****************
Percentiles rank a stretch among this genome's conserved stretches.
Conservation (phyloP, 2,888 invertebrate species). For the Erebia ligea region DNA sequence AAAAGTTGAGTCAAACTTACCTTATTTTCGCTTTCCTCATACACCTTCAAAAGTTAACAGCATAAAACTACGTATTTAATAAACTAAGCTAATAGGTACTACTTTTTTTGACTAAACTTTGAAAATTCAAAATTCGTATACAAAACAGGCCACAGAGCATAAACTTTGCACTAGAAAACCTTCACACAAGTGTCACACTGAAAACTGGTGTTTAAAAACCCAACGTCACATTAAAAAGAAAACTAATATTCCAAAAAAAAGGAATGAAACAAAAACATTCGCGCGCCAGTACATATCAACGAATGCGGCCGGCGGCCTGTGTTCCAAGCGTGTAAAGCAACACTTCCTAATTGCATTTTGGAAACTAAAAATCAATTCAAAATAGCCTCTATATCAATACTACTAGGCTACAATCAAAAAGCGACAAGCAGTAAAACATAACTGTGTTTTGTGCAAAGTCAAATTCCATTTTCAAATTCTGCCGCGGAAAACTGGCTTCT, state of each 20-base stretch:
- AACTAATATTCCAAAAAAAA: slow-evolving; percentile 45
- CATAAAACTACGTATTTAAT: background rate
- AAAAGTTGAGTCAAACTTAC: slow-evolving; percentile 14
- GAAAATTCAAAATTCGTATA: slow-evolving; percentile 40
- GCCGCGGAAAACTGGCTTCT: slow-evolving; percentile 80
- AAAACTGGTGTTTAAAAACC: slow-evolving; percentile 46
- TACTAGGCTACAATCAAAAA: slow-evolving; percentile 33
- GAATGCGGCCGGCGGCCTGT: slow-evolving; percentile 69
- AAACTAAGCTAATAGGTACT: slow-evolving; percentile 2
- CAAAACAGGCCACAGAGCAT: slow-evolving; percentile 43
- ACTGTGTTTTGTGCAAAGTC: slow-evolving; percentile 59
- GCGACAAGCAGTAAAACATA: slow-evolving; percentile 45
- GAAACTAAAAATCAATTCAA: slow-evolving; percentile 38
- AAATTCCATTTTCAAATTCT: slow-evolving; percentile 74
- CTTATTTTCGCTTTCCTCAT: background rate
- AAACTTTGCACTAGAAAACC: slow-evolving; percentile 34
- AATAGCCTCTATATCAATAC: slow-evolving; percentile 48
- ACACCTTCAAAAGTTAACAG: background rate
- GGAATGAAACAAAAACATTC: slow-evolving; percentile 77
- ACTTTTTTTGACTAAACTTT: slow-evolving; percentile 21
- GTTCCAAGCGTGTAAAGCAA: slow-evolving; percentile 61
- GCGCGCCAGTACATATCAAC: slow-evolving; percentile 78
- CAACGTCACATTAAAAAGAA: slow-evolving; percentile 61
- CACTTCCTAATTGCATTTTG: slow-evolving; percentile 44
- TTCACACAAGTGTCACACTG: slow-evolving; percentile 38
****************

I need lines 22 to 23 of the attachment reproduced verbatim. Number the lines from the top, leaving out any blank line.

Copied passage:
- ACTTTTTTTGACTAAACTTT: slow-evolving; percentile 21
- GTTCCAAGCGTGTAAAGCAA: slow-evolving; percentile 61